On Tuesday, as has been covered in most of the broadcast trade press, the US Supreme Court held its oral argument in the Prometheus case. In this case, the FCC and a number of media companies seek to overturn the Third Circuit’s decision that threw out the FCC’s 2017 media ownership rule changes. As we wrote here, these changes included the abolition of the newspaper-broadcast and radio-TV cross-ownership rules, the abolition of the “rule of eight” that requires that there be eight independent TV owners in a market to allow the common ownership or control of two TV stations in a market, the allowance in some cases of the common ownership of two of the top 4 TV stations in a market, and the determination that TV joint sales agreements are not attributable. When the Third Circuit overturned the 2017 decision, those changes were undone (see our article here). In addition, the Third Circuit’s basis for its decision was that the FCC had done an inadequate job assessing the effect that relaxations in the media ownership rules might have had on minority ownership in the past and how diversity of ownership would likely be affected by the 2017 changes (looking for historical information the FCC claimed not to have). As a result, all other changes in the FCC’s media ownership rules have been put on hold, including proposed changes to relax the radio ownership rules because if the Third Circuit decision is upheld, any further changes in the local ownership rules have to make that same showing.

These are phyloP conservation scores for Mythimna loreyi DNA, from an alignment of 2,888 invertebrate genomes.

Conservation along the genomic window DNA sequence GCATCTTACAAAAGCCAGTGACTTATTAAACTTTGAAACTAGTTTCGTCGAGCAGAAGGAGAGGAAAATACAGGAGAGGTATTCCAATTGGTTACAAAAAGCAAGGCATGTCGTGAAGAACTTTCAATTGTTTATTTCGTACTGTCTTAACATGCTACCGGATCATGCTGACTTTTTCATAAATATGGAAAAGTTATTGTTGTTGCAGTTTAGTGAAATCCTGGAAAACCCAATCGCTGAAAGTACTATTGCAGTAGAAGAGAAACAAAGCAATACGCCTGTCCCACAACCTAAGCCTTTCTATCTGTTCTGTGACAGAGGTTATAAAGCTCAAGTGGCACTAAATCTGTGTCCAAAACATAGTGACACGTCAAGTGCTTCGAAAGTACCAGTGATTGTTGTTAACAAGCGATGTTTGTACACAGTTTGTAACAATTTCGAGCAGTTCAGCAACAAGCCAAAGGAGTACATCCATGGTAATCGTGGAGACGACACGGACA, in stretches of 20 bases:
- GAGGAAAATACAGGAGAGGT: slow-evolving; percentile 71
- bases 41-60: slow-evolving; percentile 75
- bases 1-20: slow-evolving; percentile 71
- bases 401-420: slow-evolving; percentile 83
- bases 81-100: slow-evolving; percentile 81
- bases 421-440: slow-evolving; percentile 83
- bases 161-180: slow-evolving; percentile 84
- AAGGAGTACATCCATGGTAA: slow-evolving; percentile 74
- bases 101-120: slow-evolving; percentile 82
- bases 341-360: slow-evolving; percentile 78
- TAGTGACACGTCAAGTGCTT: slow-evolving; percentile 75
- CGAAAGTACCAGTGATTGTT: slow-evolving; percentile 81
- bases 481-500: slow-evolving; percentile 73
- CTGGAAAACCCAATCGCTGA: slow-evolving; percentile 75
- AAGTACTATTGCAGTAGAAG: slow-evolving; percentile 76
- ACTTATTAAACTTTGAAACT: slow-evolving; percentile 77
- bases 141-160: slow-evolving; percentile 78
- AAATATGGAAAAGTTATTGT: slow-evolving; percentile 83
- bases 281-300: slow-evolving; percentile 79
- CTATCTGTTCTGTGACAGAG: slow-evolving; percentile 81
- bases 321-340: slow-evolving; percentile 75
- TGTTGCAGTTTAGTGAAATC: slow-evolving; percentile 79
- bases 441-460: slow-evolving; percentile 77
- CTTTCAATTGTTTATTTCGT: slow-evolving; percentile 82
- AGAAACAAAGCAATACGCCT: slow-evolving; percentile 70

The argument on Tuesday went like so many court arguments – there were lots of questions directed by the Justices to all parties in the case. While there were some questions about whether the FCC had adequately justified its 2017 decision, there seemed to be many questions focused not on whether to overturn the Third Circuit decision, but instead on whether to overturn it on narrow grounds (that the FCC had justified the need for reform of its ownership rules despite any impact it might have on minority ownership and the courts should defer to the opinion of the expert agency), or whether to come out with a more sweeping ruling that says that the statute calling for Quadrennial Reviews of the FCC’s ownership rules makes competition issues the guiding factor in assessing whether or not to relax existing ownership rules, and that ownership diversity is at most a collateral or secondary consideration. If the Court in fact decides to overturn the Third Circuit, the basis of the decision could impact future ownership proceedings. What is next for those proceedings?
Continue Reading The Supreme Court Argument on Media Ownership – What’s Next?